Dog Ear
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Thursday, 17 November 2016 00:00

he election.

Yeah, fuck, the election.

Nothing more depressing than waking up in a world where the efforts and victories of the past eight years are swept away. The same-sex couple down the street? Their marriage is in real danger now. The freelance writer I know at NationalGeo? Her heathcare will likely be ripped away (leaving her with a pre-existing and no insurance). My Muslim friends are concerned; who wouldn’t be in this sea of rising rage.

I mean, fuck.

So that Wednesday was pretty gray for me. On the bus-link to work, the black riders and driver talked about it, very subdued, almost funeral. Yeah, I can see that too. At work, I wasn’t sure what I was supposed to do. I had no focus. I don’t want to say that I no longer recognized my own country, but, well, yes, that was pretty much it.

At work, one righty-tightie smirkingly offered me a conciliatory pop-tart. On Facebook, it was either outrage or gloating. No succor there. Then I followed a link down to the New Yorker and read a number of articles by staff writers observing the right’s sweep.

Oh, there were some angry ones, of course. But there were also hopeful ones. And insightful ones. Instead of the social media hash and the office opinions, their comments were true conversations, as comforting as sitting in an Amsterdam coffee shop, looking out at the passing cyclists and chatting about the ramifications of far-away events. Unlike every other positioning dialog washing over us this day, here were a series of thoughtful pieces that could speak to me in the way only written language can. It was comforting. And internal. In the blare of the geopolitical world, it was a quiet refuge of understanding and thought.

Really, they were good pieces – I wish I could link to them but they’ve washed away in the torrent that is Facebook – can’t find them. But that’s the thing. The written word can provoke a rise to action. It can even be the tool of demigods (though, with its more deliberate pace, sound-bites are better suited). But on the positive, it can offer the thinking man a place to reflect, to internalize and digest. And from these pieces I found my own opinions of what I would do and how I would face this new world.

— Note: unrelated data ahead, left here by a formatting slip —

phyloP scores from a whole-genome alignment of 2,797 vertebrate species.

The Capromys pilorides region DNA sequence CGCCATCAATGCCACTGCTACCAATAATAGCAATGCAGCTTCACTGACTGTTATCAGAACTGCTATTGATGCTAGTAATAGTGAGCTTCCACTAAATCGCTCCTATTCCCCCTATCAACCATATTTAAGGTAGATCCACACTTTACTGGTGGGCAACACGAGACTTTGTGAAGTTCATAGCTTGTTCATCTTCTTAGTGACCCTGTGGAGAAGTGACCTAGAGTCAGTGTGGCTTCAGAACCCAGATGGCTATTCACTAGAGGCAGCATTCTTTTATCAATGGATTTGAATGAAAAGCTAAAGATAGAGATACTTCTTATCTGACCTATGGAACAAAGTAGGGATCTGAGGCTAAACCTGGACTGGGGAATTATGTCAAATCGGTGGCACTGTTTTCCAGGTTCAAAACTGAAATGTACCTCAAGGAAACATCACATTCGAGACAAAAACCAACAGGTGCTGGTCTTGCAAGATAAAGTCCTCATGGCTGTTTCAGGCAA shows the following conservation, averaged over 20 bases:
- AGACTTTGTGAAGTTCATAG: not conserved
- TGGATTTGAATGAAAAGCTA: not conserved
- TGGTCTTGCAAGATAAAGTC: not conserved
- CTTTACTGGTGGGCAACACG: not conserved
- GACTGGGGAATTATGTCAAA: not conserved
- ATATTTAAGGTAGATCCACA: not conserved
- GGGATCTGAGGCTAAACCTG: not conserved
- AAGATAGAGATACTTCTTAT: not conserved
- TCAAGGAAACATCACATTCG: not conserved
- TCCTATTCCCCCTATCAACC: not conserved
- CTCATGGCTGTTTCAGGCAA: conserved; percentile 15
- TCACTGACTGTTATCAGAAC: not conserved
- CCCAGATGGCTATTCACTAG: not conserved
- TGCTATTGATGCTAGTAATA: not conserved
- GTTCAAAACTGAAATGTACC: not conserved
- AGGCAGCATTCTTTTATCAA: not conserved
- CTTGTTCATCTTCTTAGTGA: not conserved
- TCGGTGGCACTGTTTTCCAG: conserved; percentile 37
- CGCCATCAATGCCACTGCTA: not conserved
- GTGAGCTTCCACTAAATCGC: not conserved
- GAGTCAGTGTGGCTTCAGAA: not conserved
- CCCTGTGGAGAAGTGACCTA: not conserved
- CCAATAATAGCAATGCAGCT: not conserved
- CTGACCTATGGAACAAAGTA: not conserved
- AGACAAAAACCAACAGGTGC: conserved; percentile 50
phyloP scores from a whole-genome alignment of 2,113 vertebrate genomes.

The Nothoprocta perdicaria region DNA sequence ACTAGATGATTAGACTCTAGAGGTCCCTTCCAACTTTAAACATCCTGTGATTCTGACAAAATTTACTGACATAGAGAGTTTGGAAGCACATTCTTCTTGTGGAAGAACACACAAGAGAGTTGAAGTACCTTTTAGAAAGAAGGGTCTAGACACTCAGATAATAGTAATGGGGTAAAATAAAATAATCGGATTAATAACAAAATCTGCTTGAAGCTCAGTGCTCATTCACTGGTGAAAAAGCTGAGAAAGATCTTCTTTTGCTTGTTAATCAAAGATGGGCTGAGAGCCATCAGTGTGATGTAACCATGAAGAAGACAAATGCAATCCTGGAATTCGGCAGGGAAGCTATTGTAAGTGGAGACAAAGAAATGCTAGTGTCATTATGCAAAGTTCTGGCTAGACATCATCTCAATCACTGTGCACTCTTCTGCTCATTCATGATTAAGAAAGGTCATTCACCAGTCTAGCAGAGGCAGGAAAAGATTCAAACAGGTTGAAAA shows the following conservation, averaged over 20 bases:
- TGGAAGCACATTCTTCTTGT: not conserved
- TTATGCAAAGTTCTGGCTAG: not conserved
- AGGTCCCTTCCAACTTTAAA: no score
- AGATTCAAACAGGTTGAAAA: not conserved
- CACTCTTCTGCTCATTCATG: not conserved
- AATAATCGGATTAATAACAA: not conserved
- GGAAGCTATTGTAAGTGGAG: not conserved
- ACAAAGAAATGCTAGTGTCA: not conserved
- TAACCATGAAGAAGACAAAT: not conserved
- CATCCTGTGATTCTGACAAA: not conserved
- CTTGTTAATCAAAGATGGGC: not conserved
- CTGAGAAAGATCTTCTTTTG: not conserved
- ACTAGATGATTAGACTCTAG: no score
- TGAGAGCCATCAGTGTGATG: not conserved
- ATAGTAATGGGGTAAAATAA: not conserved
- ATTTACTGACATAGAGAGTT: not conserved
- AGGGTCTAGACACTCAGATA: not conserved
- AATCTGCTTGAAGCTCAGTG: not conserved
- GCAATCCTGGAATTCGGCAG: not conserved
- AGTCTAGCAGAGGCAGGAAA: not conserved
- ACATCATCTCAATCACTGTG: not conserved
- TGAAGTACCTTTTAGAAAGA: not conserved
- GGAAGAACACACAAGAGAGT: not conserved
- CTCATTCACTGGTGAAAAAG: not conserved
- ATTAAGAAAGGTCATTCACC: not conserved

And so, yes, if you are reading this and you are sympathetic, you are not alone. Those who read and think, those who enjoy stores of men standing on principles and fighting injustice, you have a silent yet understanding multitude at your back. We might not be able to effect positive change over the coming years. We might see our progressive efforts and liberal gains pushed back. But there is still a spirit of good and purpose in writing. There is a home there for us.

Tip your head back and stand against the wind!


Life and Art (DOG EAR) PDF Print E-mail
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Wednesday, 09 November 2016 05:35

alking under cloudy pre-dawn skies (Mordor skies) to the train station. Was thinking about what had happened the night before, the breaking of the line, the loss of the field, the fall of our future. Amid these morose thoughts, I noticed a Hillary sign hanging like a defeated frigate's sail in the sweeping lights of passing suburban FUVs.

And it made me think of who I am, what has made me, and the changes before us.

My thoughts went to Winds of War and War and Remembrance which I can still largely remember reading while I was in my teens, some forty years ago. I remember Aaron Jastro ignoring the rise of Fascism in France and Italy, of stalling and pooh-poohing any departure, of dooming himself and Natalie. While details fall away as get older, I still remember feeling that sense of foreboding and dread as society rises to consume those it should serve. This book was so chilling that my little Nazi fixation (the adulation of German organization and drive) was placed on the back shelf of my mind, a thing of childhood, not in keeping with the organized thought and careful deliberation of a thinking man.